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Title: Chromophores inspired by the colors of fruit, flowers and wine
Abstract Anthocyanins, which are responsible for most of the red, blue and purple colors of fruits and flowers, are very efficient at absorbing and dissipating light energy via excited state proton transfer or charge-transfer mediated internal conversion without appreciable excited triplet state formation. During the maturation of red wines, grape anthocyanins are slowly transformed into pyranoanthocyanins, which have a much more chemically stable pyranoflavylium cation chromophore. Development of straightforward synthetic routes to mono- and disubstituted derivatives of the pyranoflavylium cation chromophore has stimulated theoretical and experimental studies that highlight the interesting absorption and emission properties and redox properties of pyranoflavylium cations. Thus, p-methoxyphenyl substitution enhances the fluorescence quantum yield, while a p-dimethylaminophenyl substituent results in fast decay via a twisted intramolecular charge-transfer (TICT) state. Unlike anthocyanins and their synthetic analogs (flavylium cations), a variety of pyranoflavylium cations form readily detectable excited triplet states that sensitize singlet oxygen formation in solution and exhibit appreciable two-photon absorption cross sections for near-infrared light, suggesting a potential for applications in photodynamic therapy. These excited triplet states have microsecond lifetimes in solution and excited state reduction potentials of at least 1.3 V vs. SCE, features that are clearly desirable in a triplet photoredox catalyst.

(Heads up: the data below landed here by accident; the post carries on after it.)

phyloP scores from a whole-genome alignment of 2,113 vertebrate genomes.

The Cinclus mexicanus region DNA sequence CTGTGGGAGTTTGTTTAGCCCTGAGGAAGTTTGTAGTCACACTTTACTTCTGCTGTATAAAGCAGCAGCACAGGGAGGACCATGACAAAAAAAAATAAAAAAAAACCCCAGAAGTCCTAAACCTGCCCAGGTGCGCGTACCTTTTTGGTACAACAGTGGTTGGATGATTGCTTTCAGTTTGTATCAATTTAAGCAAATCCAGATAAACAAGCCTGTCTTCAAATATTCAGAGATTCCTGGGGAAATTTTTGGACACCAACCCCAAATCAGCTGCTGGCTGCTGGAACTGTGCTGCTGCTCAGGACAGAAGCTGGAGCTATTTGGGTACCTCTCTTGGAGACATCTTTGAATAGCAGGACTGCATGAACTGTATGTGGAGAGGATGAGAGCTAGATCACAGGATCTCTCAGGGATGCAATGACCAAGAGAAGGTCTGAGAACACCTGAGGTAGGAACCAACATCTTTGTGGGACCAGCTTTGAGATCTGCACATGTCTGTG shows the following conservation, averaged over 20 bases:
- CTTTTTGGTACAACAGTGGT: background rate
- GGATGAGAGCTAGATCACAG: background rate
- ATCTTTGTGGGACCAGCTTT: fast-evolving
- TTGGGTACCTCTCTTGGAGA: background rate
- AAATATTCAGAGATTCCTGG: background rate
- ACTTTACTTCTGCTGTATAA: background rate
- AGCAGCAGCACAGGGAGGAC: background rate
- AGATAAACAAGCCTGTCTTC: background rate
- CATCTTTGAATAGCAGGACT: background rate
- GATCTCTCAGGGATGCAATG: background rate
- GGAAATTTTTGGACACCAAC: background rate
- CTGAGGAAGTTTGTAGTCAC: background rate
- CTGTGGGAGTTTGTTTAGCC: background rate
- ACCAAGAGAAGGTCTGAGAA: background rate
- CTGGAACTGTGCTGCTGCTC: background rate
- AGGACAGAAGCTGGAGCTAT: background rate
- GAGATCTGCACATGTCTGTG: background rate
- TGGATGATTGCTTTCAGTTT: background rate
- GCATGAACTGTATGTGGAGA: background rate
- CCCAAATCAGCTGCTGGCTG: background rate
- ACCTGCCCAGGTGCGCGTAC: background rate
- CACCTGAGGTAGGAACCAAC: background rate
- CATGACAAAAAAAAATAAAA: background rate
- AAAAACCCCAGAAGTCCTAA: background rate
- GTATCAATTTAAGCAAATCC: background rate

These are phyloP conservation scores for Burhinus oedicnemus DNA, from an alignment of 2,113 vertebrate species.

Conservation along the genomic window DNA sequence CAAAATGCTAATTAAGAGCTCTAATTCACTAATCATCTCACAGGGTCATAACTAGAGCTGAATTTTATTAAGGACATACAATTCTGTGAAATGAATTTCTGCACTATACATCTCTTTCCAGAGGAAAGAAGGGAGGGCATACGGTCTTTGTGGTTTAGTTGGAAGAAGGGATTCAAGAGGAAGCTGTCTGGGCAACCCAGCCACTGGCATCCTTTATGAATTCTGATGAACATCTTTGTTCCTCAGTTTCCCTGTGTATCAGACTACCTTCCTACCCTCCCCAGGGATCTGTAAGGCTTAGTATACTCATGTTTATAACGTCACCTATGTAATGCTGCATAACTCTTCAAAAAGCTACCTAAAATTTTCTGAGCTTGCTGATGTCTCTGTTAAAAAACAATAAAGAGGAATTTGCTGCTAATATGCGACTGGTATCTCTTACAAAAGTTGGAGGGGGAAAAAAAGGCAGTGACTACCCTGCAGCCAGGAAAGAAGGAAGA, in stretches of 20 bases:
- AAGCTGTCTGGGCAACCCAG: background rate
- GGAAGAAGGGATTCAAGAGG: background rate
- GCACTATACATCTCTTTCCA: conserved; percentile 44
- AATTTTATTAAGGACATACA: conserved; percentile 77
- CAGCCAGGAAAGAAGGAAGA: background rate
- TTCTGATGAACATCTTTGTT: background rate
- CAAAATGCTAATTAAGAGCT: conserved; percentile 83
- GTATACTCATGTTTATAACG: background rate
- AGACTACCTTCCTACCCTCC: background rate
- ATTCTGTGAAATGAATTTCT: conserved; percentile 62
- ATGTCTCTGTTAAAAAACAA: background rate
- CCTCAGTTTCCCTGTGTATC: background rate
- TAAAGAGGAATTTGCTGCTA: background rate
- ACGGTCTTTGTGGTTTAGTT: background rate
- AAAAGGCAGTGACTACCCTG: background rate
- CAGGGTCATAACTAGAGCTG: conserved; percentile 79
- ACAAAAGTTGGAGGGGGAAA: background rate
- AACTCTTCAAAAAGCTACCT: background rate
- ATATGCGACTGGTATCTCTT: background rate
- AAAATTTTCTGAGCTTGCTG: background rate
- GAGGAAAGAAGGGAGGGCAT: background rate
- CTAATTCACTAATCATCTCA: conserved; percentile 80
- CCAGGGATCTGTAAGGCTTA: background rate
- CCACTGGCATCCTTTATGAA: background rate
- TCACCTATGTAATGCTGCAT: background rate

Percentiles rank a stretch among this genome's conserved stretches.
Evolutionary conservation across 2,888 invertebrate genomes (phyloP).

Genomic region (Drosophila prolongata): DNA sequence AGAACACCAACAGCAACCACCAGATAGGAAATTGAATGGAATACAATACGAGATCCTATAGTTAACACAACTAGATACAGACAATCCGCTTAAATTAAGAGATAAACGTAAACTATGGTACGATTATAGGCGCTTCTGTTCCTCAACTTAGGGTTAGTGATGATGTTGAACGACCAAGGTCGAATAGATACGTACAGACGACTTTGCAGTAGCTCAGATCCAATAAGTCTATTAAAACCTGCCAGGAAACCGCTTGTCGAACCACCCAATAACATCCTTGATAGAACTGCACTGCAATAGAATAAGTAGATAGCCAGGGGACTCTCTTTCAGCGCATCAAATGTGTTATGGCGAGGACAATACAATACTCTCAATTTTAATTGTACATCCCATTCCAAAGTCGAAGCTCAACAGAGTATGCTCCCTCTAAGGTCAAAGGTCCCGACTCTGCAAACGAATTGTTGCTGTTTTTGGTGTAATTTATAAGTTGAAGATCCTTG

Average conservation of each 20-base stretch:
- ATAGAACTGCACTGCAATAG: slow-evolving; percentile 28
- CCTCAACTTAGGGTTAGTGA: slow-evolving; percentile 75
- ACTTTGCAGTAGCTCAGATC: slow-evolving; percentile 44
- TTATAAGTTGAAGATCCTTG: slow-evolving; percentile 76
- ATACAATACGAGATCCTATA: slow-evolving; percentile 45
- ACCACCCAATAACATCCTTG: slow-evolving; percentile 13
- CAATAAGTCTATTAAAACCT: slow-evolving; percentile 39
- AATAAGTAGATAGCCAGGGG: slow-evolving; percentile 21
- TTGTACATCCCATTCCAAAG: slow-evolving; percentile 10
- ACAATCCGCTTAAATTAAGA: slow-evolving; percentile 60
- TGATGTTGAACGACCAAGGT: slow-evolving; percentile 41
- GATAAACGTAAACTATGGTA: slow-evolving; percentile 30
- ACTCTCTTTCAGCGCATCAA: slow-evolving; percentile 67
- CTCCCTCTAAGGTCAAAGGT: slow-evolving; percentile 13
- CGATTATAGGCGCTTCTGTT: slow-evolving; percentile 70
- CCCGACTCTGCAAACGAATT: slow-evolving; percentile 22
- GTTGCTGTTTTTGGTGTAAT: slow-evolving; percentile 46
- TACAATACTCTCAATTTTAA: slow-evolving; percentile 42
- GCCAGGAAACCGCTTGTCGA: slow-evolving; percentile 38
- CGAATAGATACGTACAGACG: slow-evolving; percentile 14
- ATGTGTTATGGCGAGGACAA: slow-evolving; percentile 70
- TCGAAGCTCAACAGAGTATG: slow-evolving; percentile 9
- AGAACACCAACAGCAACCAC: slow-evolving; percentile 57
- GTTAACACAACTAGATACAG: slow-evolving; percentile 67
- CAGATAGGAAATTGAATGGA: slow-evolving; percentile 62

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Pure and Applied Chemistry
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National Science Foundation
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